Tipping etiquette at luxury hotels... (including what to tip valets).

Get ready, because everybody is expecting gratuities. 

So, it is departure day. The maid, of course, is hoping that if you didn't leave them a $5 bill or so each morning, then this will be the moment your appreciation is expressed for their hard work. And IT IS hard work. They have one of the toughest jobs in the building, probably aren't treated well by management, and probably don't make a whole lot. It's possible also that the bellman swooped in a few times and took tips you left for the maid staff. 

Downstairs, if the concierge provided any services for you, he/she is certainly hopeful of receiving a gratuity.

Typically, the bellman is tipped for bringing your luggage down.

Then the doorman is tipped for moving the luggage from the luggage cart into your car, even if it took only 30 seconds.

Then the valet team certainly expects their tip for bringing the car out.

Yes, it can get expensive.

Even though you may be staying at the very fanciest of hotels, it's possible the valets are paid only the federal tipped minimum wage, which is $2.13 an hour. (This applies in 19 states.) In Pennsylvania, where I worked, the tipped minimum wage is $2.83 per hour. However I was one of the lucky ones. My pay was a dollar more. Still, that's not enough to pay the bills with. The situation is: most valets are poorly paid, and tipping is expected.

People typically tip the valets at the conclusion of their stay. But this approach just isn't savvy.

My recommendation is to give the bulk of the valet tip when you arrive. Make sure a valet gets it, not the doorman. Since not many people do tip valets up-front, this gesture usually is appreciated by them. And this appreciation is shown by valets being extra careful with the car, and parking the car in a better, safer place with more space around it—if they are professional. If the valet is a rookie, they probably won't do anything different.

So the key is to get a seasoned valet or supervisor to park it. One way to inspire that situation is to use my vehicle damage assessment form. You can download it for free. (See it on the side panel.)

Mark down your odometer-reading on the form. Put your gratuity on the dash. Ask the valet to mark down your existing damage on the form and have them initial it. If they are brand new, they will think this is something they are not allowed to do. So they will call over somebody more experienced. The seasoned valet worker will see the tip you left on the dash and say no problem (probably). And then THEY will park it, not the rookie. That's what you want. Get the rookie away from your car.

The money you left on the dash brings influence. It inspires better care. Giving that money only at the end does nothing to influence the type of care your car already received. Smart use of the tip, in this situation, is to tip up-front.

When it is time to leave, as a courtesy, you leave a departure tip. This can be a smaller amount.

Five bucks up-front would be a nice tip. Two dollars as you are leaving is minimally adequate.

Here is how I rank valet tipping:

  • No tip = no class. It's a lousy thing to do. That's just the way it is. Your valet is probably going to be punching-bag-angry.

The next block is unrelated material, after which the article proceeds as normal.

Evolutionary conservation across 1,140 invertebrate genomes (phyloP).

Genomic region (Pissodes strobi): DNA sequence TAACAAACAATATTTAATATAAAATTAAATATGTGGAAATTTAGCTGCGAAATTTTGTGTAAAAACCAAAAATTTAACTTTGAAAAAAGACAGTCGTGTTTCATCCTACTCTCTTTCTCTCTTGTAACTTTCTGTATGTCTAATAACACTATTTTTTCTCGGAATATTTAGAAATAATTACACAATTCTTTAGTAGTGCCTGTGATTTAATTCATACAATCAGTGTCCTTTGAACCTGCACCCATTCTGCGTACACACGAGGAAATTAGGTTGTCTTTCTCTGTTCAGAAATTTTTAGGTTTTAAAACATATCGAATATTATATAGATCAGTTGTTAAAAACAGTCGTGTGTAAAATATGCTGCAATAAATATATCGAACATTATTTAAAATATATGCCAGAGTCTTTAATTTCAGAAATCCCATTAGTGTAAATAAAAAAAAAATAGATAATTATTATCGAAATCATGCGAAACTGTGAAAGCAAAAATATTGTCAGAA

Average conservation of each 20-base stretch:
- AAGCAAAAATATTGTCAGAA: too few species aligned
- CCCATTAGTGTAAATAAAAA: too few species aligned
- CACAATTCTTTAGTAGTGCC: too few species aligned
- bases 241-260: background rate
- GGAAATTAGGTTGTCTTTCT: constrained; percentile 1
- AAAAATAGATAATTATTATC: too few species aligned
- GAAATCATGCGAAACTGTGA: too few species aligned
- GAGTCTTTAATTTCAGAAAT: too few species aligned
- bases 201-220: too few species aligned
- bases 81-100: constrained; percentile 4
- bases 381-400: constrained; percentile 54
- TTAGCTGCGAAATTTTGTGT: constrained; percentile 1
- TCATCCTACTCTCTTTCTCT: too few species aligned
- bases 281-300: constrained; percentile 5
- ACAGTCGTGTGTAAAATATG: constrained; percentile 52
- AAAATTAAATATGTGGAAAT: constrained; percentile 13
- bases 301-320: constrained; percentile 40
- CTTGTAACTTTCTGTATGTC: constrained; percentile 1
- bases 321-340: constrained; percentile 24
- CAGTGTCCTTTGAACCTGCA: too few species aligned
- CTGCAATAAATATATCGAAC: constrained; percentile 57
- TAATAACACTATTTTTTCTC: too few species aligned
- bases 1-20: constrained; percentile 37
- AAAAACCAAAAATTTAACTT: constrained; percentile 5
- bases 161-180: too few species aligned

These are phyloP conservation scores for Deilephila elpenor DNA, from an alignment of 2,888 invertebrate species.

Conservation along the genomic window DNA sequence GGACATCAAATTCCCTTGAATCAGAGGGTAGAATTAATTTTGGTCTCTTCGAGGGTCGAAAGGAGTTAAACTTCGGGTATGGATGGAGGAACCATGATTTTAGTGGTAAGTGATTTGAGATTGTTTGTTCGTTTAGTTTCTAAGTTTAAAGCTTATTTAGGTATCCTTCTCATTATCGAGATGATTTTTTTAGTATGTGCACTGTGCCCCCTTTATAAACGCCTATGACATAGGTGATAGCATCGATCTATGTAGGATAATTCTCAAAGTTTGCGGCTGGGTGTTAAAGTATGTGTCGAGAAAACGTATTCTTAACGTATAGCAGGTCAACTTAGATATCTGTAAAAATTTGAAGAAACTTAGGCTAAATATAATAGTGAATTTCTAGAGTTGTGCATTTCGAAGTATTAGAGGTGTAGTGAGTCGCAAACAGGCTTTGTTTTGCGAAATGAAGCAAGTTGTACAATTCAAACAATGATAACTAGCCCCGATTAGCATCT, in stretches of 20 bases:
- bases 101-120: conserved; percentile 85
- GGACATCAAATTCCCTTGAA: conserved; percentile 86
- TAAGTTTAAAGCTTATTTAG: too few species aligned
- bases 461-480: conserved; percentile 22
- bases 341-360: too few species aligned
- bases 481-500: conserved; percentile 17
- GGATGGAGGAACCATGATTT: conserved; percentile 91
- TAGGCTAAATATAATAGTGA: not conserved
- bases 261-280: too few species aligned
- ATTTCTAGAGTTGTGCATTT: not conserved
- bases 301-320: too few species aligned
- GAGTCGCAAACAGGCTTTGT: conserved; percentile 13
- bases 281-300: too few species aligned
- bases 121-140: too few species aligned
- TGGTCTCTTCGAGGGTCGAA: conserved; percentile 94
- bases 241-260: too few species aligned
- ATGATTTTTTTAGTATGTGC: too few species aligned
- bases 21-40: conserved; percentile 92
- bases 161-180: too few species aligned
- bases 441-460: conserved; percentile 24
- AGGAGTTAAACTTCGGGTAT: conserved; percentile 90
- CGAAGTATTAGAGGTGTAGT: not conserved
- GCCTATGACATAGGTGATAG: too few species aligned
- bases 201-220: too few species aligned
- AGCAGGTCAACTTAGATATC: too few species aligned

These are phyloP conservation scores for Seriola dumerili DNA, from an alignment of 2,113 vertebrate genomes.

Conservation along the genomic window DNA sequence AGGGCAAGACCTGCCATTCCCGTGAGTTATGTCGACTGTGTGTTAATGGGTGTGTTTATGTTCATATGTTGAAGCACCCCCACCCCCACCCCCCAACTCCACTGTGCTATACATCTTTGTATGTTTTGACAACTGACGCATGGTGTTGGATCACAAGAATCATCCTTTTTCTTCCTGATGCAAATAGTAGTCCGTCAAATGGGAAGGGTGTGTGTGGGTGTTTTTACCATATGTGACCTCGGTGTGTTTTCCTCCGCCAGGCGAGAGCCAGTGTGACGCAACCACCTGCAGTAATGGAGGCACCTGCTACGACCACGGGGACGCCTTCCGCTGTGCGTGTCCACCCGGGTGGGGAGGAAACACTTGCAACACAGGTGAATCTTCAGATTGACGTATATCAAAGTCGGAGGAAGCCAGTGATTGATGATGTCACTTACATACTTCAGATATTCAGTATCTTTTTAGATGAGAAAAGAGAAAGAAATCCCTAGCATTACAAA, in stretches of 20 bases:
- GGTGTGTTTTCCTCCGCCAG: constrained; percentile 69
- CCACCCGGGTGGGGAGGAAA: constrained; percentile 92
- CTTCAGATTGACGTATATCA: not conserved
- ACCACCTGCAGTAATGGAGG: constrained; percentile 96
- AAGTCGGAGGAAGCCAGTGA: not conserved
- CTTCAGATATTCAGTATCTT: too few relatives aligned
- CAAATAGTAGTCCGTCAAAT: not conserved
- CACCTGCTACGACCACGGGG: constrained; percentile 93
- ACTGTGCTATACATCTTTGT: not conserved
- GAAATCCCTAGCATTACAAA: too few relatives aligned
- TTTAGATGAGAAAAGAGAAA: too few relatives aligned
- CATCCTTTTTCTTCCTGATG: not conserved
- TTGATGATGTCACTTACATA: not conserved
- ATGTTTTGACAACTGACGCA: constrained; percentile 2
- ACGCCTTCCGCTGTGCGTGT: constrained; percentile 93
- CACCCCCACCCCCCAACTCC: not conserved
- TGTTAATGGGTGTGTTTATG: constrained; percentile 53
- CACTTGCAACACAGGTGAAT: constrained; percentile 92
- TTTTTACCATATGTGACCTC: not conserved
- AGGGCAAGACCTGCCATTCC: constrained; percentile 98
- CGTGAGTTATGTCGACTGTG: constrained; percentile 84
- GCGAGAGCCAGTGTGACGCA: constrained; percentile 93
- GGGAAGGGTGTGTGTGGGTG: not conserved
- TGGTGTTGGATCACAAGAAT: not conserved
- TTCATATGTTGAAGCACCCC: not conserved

• $1 tip. This is a terrible tip. The valet team probably pools their tips, so for the valet team this is a really bad tip that hurts morale.

  • $2 tip. This is what I considered the minimum acceptable tip for valet work.

  • $3 tip. This is appreciated.

  • $4 tip. This is appreciate more.

  • $5 tip. Nice tip.

  • $10 tip. This is lavish.

  • $20 tip. You are making their day.

I actually think the tip should be built into the price of parking, but at most valet parking operations the valets are suckers working for peanuts who are relying on the whims of their customers to make their living.

And a lot of people don't tip, so that's a problem in this business. It impacts worker retention.

With doormen, if they hail a taxi for you, they expect a tip. In my experience, $2 is the minimum expectation. If you summon an Uber ride and cut them out, they probably are going to be annoyed with you if you ask them for directions or advice, since the taxi hailing tip is now out of the picture.

Doormen might be able to let you park it "up-front." Twenty dollars will probably do it.

If they arrange a free ride for you in the house car, they expect a tip. That can be a special favor. You might not want to be cheap here if you ever want to use the house car again. And the driver will certainly be expecting a tip too, even if it is a complimentary amenity.

Commonly, guests tip the doorman for help in unloading their car upon arrival. And the bellman will expect a tip after bringing up your luggage.

Did the doorman hand you a cold bottle of water and towel after your jog? Did they hand you an umbrella to use? Were they aggressive in asking if you required assistance? Did they call you by name? Don't worry about handing out a tip then. But later on when they open the door to your limo or taxi, that would probably be an ideal time to slide them a bill.

Front desk agents probably aren't expecting tips, so it's a really nice surprise when you hand them one. It might even result in a room upgrade.

You people in England might think the tipping culture in the United States is a horrible thing. But that's how it works here, in 2015. (I've read a lot of complaints about tipping from Brits.)

What are your thoughts on tipping? Write a comment below.